Beginner : Understanding data, Props vs State

We saw in the previous post how in React we could create a simple component, and we also saw how to pass an arbitrary data to be displayed through an attribute.

We will see this time how to manage data in a more complete way, trying to understand how React manages immutable and mutable data within components.

Let’s start with the example of the previous post.

// How to define
function Label(props: {text: string}) {
  return <span>{props.text}</span>;
}
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{/* How to use */}
<div>
  <Label text="Hello Kitty"/>
</div>
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Props

When we use a component, and we want to pass a data to it, we send this information through an attribute. And for the component, it is a field within an object that we named Props (For properties).

From the component’s perspective, a property is a value that does not belong to it, it comes from its parent, which can be another component, or it can be called from the root code fragment.

At this point, let’s consider that this just comes from the outside.

These data are considered immutable, i.e. they can be seen as read-only. We can / must NEVER modify them.

The validity of the data state is the parent’s responsibility. A component that uses only such data will be predictable. It will be called a pure function, in the meaning that the result will always be the same according to the value of the parameters given to it.

The data can be content display information, as well as technical data about the component’s internal status.

In our example, we had a text, so raw display data. Let’s add for example a style data.

// How to define
function Label(props: {text: string, color: string}) {
  return <span style={ {color: props.color} }>{props.text}</span>;
}
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{/* How to use */}
<div>
  <Label text="Hello Kitty" color="red"/>
</div>
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So we added a field in the Props object to manage the color, and connected this field in our component. We can manage a bit of everything this way.

How, if we delegate the state of the data to the parent, can we make the component interactive?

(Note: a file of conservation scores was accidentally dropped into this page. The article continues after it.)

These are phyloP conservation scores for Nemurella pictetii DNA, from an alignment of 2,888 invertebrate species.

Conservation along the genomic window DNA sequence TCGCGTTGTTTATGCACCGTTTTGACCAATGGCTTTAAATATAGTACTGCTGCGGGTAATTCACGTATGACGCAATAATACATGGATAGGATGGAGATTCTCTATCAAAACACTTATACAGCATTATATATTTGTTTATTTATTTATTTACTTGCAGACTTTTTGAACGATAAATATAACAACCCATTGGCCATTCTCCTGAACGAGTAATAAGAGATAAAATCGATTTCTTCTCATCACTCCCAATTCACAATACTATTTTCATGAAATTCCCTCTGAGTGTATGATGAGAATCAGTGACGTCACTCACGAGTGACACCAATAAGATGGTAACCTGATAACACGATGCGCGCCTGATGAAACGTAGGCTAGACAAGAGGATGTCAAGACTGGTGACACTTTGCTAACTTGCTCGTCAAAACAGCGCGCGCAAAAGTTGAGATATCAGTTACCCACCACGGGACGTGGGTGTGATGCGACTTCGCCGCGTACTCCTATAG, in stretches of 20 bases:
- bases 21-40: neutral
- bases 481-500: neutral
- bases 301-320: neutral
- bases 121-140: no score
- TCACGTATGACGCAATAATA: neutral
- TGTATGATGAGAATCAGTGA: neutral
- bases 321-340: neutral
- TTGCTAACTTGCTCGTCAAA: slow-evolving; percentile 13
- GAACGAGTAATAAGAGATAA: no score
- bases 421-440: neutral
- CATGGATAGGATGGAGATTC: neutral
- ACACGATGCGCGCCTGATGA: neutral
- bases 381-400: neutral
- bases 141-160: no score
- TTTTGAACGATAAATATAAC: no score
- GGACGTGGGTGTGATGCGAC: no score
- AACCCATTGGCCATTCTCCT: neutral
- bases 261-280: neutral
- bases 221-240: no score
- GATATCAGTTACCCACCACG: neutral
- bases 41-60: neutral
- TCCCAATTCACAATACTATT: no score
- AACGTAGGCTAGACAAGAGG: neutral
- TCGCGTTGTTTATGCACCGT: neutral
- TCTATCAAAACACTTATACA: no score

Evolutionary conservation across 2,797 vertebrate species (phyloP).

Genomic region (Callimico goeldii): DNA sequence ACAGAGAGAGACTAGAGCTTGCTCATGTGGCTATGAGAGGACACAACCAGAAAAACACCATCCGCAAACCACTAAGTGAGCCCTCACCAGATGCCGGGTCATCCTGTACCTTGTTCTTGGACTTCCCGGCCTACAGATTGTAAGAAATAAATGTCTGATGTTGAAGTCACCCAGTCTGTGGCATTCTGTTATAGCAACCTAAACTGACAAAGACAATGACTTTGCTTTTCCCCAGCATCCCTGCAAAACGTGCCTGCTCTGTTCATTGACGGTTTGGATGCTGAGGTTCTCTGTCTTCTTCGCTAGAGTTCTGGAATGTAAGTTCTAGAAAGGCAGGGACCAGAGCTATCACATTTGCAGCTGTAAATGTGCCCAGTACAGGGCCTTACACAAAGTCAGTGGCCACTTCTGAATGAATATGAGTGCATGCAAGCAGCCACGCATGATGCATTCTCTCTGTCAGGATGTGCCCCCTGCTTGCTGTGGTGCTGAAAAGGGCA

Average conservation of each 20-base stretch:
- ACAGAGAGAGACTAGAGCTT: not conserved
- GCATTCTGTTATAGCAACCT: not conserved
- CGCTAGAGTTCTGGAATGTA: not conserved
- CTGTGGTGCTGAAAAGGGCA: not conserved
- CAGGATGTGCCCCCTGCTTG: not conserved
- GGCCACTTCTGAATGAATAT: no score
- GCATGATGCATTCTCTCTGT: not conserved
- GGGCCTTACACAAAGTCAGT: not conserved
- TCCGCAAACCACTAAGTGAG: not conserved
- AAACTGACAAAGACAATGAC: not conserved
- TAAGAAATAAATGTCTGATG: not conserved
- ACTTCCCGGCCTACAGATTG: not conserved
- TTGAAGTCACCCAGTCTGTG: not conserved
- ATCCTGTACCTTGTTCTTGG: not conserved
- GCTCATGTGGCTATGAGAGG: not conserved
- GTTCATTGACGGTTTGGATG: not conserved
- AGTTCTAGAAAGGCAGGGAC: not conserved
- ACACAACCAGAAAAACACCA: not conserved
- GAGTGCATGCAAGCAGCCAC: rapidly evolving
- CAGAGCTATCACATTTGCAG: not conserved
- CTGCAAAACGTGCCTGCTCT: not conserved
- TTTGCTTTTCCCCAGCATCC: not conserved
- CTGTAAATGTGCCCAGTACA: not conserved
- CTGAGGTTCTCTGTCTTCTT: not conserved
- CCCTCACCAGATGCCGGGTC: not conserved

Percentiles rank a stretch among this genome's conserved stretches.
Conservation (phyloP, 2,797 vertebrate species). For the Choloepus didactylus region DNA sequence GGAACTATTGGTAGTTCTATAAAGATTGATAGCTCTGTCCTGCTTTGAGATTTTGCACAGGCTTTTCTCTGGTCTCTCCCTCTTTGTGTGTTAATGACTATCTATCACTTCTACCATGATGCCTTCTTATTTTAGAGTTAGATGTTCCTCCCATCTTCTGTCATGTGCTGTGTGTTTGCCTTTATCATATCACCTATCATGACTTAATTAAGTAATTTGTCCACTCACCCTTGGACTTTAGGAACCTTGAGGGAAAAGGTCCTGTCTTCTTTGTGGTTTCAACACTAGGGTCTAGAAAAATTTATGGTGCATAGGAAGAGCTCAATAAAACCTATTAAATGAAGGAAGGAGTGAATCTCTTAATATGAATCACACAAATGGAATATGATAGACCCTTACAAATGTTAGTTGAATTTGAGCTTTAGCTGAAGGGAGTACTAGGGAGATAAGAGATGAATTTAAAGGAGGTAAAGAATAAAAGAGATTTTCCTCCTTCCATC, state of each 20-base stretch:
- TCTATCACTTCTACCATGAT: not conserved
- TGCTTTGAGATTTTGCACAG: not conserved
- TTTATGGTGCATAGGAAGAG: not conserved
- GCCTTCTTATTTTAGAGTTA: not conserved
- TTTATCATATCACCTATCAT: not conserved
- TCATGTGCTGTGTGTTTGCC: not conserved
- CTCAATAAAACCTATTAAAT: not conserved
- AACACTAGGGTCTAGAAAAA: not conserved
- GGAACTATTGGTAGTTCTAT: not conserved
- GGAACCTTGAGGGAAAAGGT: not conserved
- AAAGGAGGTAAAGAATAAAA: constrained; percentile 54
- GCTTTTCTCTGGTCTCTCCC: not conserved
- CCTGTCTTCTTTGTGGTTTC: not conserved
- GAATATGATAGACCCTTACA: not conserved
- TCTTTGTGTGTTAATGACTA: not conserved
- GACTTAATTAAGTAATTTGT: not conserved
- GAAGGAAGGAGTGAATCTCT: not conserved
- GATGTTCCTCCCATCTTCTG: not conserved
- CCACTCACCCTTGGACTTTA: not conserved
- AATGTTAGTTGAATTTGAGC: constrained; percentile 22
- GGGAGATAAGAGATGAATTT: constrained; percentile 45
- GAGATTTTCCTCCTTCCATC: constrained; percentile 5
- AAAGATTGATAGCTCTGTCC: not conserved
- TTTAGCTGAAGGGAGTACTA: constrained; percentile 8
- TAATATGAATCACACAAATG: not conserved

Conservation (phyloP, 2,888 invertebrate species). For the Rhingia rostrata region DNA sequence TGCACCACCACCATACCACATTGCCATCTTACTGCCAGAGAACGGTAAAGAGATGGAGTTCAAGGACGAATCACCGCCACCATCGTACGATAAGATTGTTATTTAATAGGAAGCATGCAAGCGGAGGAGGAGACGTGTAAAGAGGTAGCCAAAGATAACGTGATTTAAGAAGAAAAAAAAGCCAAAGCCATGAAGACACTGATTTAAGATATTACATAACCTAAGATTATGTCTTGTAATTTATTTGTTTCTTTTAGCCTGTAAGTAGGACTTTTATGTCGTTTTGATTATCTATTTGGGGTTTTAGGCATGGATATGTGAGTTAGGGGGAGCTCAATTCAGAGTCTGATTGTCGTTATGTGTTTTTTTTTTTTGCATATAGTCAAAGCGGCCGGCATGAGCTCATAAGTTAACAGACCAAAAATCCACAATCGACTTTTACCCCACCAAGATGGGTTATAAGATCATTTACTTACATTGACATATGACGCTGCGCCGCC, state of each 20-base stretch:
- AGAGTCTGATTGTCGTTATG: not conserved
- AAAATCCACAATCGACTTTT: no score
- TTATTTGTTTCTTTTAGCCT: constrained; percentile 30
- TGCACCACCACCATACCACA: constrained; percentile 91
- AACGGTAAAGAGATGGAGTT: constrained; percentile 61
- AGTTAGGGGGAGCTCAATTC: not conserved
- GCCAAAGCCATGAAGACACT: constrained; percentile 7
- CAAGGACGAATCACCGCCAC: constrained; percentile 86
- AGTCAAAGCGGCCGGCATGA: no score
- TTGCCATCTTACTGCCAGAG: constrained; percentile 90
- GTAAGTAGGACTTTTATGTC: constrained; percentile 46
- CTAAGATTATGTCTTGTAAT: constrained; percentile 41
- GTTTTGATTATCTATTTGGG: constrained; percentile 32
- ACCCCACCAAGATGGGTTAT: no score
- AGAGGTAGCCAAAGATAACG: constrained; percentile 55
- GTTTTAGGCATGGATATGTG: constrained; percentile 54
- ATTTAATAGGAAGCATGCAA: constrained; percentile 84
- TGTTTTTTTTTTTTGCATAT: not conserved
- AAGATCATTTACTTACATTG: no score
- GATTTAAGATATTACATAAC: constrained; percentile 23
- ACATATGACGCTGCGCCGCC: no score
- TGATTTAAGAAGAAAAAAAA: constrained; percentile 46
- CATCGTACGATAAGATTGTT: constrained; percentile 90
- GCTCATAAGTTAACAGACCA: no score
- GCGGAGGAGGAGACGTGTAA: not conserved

As we are in (Java/Type)script, and it is a functional language, passing a function as a parameter is something common, so it is just as simple to expect to pass a function as an attribute.

// How to define
function Label(props: {text: string, onClick: () => void}) {
  return <span onClick={props.onClick}>{props.text}</span>;
}
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{/* How to use */}
<div>
  <Label text="Hello Kitty" onClick={() => console.log("Clicked !")}/>
</div>
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In this way the parent can be notified, make changes and provide new data to the component. Each time the data is changed, the component will be redrawn automatically.

State

To keep it simple, the State will define data that is local to the component, and which will be unknown outside the component, and that will be mutable.

Let’s imagine that our component displays or hides its content on click, it will be its responsibility to hide or not the content, and therefore it will have to manage its state locally.

To do this, we will use the useSate method to define a state. This method is called a Hook but it is not the topic of this post.

// How to define
type Props = { title: string, content: string };

function Label(props: Props) {
  // Define the state, expanded is the value
  // setExpanded a function to mutate the value
  const [expanded, setExpanded] = useState(false);

  return <div>
    <h6>{props.title}</h6>
    <div onClick={() => setExpanded(!expanded)}>{props.content}</div>
 </div>
}
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The useState function will have as parameter, the initial value. expanded will be the current value in the scope, and to mutate it, we will use the setExpanded function. It is quite simple.

Now, each time a state is mutated, React will re render this component automatically. You can define as many states as you need, you are not forced to have one to store all values.

Be aware that when you mutate a state value, it will be fully replaced. So it is better to split the state logic in several state values depending on the complexity of the component.

For example, we can, at a minimum, separate the storage of the internal states from those of the displayed data.

That’s all for this post. In the next one, we’ll see how to adopt the mindset needed for component design, and when to choose the use of properties, or states.

Enjoy.

Author: admin